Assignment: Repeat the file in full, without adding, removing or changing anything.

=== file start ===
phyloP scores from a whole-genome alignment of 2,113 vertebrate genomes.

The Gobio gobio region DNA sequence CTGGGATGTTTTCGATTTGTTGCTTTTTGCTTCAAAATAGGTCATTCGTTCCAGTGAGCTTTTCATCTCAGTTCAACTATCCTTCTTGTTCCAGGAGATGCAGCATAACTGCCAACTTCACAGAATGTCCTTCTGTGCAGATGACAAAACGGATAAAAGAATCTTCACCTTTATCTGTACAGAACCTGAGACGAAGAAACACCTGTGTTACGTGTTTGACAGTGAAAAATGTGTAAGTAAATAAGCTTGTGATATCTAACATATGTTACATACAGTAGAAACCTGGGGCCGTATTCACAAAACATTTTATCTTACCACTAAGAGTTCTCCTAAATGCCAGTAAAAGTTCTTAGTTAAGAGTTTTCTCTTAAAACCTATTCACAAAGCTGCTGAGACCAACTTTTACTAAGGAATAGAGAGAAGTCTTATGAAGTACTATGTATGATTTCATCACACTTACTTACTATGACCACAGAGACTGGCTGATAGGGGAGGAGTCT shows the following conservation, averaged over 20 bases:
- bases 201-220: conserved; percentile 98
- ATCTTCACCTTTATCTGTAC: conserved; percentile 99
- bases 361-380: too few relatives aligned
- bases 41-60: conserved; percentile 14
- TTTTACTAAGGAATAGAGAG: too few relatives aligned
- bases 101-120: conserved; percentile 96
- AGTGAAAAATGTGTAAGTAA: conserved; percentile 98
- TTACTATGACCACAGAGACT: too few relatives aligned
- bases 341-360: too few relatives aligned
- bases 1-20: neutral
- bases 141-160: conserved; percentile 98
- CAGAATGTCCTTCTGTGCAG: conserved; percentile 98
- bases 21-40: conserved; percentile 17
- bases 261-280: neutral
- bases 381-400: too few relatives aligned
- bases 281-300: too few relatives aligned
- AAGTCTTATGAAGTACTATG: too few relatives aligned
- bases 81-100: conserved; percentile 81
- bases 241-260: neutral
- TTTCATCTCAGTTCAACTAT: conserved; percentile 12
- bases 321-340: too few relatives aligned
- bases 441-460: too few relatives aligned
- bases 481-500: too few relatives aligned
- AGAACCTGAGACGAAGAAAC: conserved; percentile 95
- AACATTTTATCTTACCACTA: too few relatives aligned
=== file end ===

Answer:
phyloP scores from a whole-genome alignment of 2,113 vertebrate genomes.

The Gobio gobio region DNA sequence CTGGGATGTTTTCGATTTGTTGCTTTTTGCTTCAAAATAGGTCATTCGTTCCAGTGAGCTTTTCATCTCAGTTCAACTATCCTTCTTGTTCCAGGAGATGCAGCATAACTGCCAACTTCACAGAATGTCCTTCTGTGCAGATGACAAAACGGATAAAAGAATCTTCACCTTTATCTGTACAGAACCTGAGACGAAGAAACACCTGTGTTACGTGTTTGACAGTGAAAAATGTGTAAGTAAATAAGCTTGTGATATCTAACATATGTTACATACAGTAGAAACCTGGGGCCGTATTCACAAAACATTTTATCTTACCACTAAGAGTTCTCCTAAATGCCAGTAAAAGTTCTTAGTTAAGAGTTTTCTCTTAAAACCTATTCACAAAGCTGCTGAGACCAACTTTTACTAAGGAATAGAGAGAAGTCTTATGAAGTACTATGTATGATTTCATCACACTTACTTACTATGACCACAGAGACTGGCTGATAGGGGAGGAGTCT shows the following conservation, averaged over 20 bases:
- bases 201-220: conserved; percentile 98
- ATCTTCACCTTTATCTGTAC: conserved; percentile 99
- bases 361-380: too few relatives aligned
- bases 41-60: conserved; percentile 14
- TTTTACTAAGGAATAGAGAG: too few relatives aligned
- bases 101-120: conserved; percentile 96
- AGTGAAAAATGTGTAAGTAA: conserved; percentile 98
- TTACTATGACCACAGAGACT: too few relatives aligned
- bases 341-360: too few relatives aligned
- bases 1-20: neutral
- bases 141-160: conserved; percentile 98
- CAGAATGTCCTTCTGTGCAG: conserved; percentile 98
- bases 21-40: conserved; percentile 17
- bases 261-280: neutral
- bases 381-400: too few relatives aligned
- bases 281-300: too few relatives aligned
- AAGTCTTATGAAGTACTATG: too few relatives aligned
- bases 81-100: conserved; percentile 81
- bases 241-260: neutral
- TTTCATCTCAGTTCAACTAT: conserved; percentile 12
- bases 321-340: too few relatives aligned
- bases 441-460: too few relatives aligned
- bases 481-500: too few relatives aligned
- AGAACCTGAGACGAAGAAAC: conserved; percentile 95
- AACATTTTATCTTACCACTA: too few relatives aligned